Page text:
Costs in a business are traditionally divided into operating and administrative categories. Both are necessary for the company, but operating costs are closely tied to specific products and services whereas administrative costs are incurred on behalf of the enterprise as a whole. This latter expense is sometimes referred to as "overhead."
The distinctions are most clearly visible in manufacturing operations where, for instance, the "factory" has its own warehouses and yards while the "headquarters" is located elsewhere. All of the costs associated with production itself, including engineering, warehousing, energy, maintenance, and the like—and not least labor and raw materials costs—are accounted for as operating expenses. Ideally the accounting systems are well-enough developed so that these costs can be subdivided by major product lines. Supposing that the company makes golf carts, 4-wheeled recreational vehicles, and boats. Factory costs associated with each should then be available and, indeed, assignable down to each unit produced.
At the headquarters of the company administrative expenses are incurred. These include executives and staff salaries and fringes. Accruing in addition will be the costs of the buildings' rents and maintenance, outside services, expenditures on advertising and sales promotion, personnel, health programs, executive travel costs, etc. Let us assume that the company has engineers at the factory but also engages two engineers to conduct research. The research function will be part of the administrative expense. Depreciation on all of the company's assets, all taxes paid, all insurance carried will be part of administration. And all of these expenses will be accounted for as overhead. The money spent on these items or activities support all three of the major product lines together, not separately.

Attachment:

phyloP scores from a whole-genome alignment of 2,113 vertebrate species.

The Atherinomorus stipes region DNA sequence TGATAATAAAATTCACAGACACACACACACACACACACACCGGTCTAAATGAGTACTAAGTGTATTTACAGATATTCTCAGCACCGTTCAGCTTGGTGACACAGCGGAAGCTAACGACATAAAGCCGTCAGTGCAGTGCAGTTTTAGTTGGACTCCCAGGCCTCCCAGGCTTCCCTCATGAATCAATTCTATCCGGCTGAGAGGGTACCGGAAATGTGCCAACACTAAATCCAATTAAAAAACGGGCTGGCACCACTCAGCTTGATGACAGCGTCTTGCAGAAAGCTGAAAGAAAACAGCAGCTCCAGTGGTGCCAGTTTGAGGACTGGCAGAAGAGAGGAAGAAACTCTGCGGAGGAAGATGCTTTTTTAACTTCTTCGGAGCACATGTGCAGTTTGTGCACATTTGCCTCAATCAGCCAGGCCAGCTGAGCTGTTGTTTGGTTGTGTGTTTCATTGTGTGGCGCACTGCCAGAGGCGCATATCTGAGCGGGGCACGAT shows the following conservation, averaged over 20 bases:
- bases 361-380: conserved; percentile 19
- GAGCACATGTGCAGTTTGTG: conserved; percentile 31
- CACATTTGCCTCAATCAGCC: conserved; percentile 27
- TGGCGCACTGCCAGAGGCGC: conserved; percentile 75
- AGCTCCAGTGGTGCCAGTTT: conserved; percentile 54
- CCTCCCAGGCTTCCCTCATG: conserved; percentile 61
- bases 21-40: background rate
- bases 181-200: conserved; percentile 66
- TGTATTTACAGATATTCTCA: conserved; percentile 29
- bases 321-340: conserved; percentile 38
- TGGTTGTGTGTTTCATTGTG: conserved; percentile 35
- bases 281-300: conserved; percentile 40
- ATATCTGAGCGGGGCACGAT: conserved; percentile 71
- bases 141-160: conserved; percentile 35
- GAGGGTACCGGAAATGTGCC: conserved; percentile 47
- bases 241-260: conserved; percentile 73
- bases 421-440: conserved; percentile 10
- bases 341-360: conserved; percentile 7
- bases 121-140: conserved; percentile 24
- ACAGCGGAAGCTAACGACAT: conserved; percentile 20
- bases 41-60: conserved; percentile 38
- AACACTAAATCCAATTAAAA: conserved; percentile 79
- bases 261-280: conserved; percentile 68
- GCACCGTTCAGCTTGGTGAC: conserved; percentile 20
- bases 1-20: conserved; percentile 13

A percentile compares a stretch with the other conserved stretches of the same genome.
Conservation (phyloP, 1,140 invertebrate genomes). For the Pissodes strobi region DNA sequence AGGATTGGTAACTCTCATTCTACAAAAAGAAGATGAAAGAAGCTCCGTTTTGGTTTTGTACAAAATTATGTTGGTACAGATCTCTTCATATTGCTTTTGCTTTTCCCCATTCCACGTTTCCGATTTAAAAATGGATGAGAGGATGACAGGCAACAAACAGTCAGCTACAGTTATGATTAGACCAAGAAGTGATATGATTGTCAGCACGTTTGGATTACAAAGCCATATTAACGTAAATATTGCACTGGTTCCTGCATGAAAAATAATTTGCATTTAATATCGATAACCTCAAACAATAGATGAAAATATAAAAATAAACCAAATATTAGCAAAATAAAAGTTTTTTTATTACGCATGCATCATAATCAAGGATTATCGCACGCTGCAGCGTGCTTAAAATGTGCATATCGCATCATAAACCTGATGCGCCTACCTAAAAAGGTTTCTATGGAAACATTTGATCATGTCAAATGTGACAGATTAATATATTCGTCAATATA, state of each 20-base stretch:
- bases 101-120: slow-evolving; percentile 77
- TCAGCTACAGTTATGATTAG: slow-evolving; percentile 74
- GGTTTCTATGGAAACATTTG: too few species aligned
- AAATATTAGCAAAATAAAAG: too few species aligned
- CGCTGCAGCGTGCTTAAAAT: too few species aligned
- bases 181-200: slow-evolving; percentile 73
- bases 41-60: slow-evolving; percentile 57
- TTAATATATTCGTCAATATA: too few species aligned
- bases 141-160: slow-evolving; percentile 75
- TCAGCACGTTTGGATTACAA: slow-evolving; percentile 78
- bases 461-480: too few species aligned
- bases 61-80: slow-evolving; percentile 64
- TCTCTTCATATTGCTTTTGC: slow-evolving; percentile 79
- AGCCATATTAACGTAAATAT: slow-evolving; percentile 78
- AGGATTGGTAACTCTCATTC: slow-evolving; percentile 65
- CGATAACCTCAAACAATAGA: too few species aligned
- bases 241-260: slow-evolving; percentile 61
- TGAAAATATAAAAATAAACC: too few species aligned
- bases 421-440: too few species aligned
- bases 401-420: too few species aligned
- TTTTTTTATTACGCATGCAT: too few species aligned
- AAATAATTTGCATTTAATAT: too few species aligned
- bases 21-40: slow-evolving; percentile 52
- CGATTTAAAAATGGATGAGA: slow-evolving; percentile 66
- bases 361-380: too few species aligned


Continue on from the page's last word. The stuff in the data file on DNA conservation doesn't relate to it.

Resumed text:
Given this definition of overhead—as costs incurred to make something else possible—it is clear that different kinds of overhead will be incurred in a larger operation. The factory itself will have an overhead ("factory overhead"), namely the costs associated with factory management staffs and services. Sales office operations may have overhead costs associated with general supervision, etc. The general overhead is that of the company's central management.
On a company's income statement, sales represent the incoming money and net profits after tax represent what is left over. Operating profit is an intermediate sum left over after production costs have been taken from sales. The difference between operating profit and net profit is another definition of overhead. It is the cost of "all else" after products are made and/or services have been delivered.
From this comes the concept of "overhead absorption" commonly used in service operations or in contracting. Where the chief cost of an operation is the salary of employees, companies often develop an "overhead rate" used as a multiplier of salaries. In bidding a job, managers first calculate costs based on the individuals who will do the work, the amount of time they will spend, travel expenses, and other necessary purchases. Then the managers apply an "overhead," usually by multiplying the initial estimate by some factor like 1.8. This means that every dollar of salaries paid to employees must absorb 80 cents of overhead. Overhead rates are typically developed once a year and used thereafter. The obvious implication of an "overhead rate" is that the operation must sell enough staff time to absorb all of the overhead. And only after that does the operation make a profit.
A somewhat analogous concept arises in charitable operations that spend money on fundraising. Here, ideally, as little of each collected dollar is deducted for the fundraising itself as possible—and as much as possible handed over for the actual charitable operation itself.
In successful companies and in good times there is a tendency for overhead to increase because the money is there and additional services provide better information, less stress, and more amenities. When the economy slows or a company runs into difficulties, it will first reduce its overhead by shedding nice-to-have but not-absolutely-necessary services. The public is often amazed that a company can keep on operating after letting so many people go. The hidden part of this process is that the public is unaware just how much "weight" the company had put on before forced to go on a diet.
see also Activity-Based Costing; Product Costing
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Pratt, Shannon P., Robert F. Reilly, and Robert P. Schweis. Valuing a Business, 4th Edition. McGraw-Hill, 2000.
Warren, Carl S., Philip E. Fess, and James M. Reeve. Accounting. Thomson South-Western, 2004.